Knickerbockers was shown some 420 hospitality fourteen days early with green friendly acts, Cornerstone Dub and Afroman. “We’re gonna start this party off right, so smoke up,” said C-Dub’s lead singer. Each hint became clearer, as the night continued, that one could not leave Knickerbockers without a contact high.
“We’re Cornerstone Dub if you smoked some before you got here and forgot,” the first act reminded the crowd, who played sounds of Ska and Reggae with some Hip-Hop influences. They sounded very similar to Sublime and even covered a Sublime tune; “Smoke Two Joints.” They consisted of the usual bass, guitar, and drums, with the lead singer on guitar, but also a trombone player, who also sang harmony and played the tambourine.
The singer/guitarist sang in a Jamaican accent, as is the staple for reggae singing, but also included raps in a few of his lines. He even quoted Ice Cube in a lyric.
In an instrumental song, the singer began by saying, “I got depressed and started listening to the Eddie Van Halen.” The following consisted of their usual Ska but heavily dosed with Heavy Metal. The said guitarist was channeled as C-Dub’s guitarist played snippets of Van Halen’s “Eruption” throughout the song. The energy continued to rise as the drummer himself rose to stand on his stool and waved his hand in a lifting motion to beckon the crowd to do the same with their energy.
Another song hinted why the signer’s left hand seemed to constantly rise and leave the middle finger linger throughout most of their set. “A bird is those people always chirpin’ about your business,” he said as the song was introduced. He continued with lyrics such as “‘cuz I’m a real motherf******* G,” and “say f**** you, Mr. Birdie, we don’t need you.”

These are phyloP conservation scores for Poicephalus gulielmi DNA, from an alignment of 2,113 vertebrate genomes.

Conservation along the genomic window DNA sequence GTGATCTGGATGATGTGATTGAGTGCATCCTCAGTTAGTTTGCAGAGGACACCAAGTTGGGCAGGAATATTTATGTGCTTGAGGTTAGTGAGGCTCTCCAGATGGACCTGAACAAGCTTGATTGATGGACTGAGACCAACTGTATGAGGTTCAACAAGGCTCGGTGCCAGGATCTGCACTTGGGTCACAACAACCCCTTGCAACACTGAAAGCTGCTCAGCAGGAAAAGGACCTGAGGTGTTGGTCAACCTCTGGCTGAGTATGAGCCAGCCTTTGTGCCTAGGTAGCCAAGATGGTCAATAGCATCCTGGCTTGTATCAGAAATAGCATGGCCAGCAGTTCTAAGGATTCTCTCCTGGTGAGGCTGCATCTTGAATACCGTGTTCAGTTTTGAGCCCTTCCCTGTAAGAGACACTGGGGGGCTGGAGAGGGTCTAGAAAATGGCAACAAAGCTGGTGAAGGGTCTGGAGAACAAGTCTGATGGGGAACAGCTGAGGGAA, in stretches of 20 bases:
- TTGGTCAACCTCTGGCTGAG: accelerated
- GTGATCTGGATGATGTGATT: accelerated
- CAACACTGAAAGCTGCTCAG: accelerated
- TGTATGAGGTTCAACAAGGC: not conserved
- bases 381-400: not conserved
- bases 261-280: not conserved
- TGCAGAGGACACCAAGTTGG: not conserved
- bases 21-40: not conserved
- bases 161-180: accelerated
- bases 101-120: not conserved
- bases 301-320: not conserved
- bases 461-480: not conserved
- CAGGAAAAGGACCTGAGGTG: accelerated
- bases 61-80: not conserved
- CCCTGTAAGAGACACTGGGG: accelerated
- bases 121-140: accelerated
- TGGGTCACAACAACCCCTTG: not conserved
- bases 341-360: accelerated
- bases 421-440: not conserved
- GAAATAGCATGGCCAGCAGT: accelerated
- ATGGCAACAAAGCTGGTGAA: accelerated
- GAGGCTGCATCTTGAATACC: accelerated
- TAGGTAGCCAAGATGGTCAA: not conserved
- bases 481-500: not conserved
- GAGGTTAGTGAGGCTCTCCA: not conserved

The set continued with “Vaporize,” “Monkey Spit,” and “New Shoes,” and ended with the love ballad, “Sweet Lies.” “It’s about a girl I used to know or love or something,” the singer escorted us into the slower side of their catalog. It continued with that tempo until the bridge, when the singer yelled “uno, dos, tres, quatro,” and the speed picked up to end their set.
The mood was then changed from the last band as the intermission held our anticipation with Jurassic 5 on the speakers. All the instruments were removed and replaced with a mere turntable and a few mics. Then three guys grabbed their mics, one wearing a beret, another with longer hair who resembled either Dave Navarro or a white Kat Williams, and another with dreads. They introduced themselves as FuFops and warmed the crowd up for the main attraction.
By the second song of their set, two more men arrived as the crowd screamed. One particular man was dressed in a yellow, pin-striped suit and was holding a forty ounce bottle. The two men stood back and let Fufops finish their three song set before they finally revealed themselves.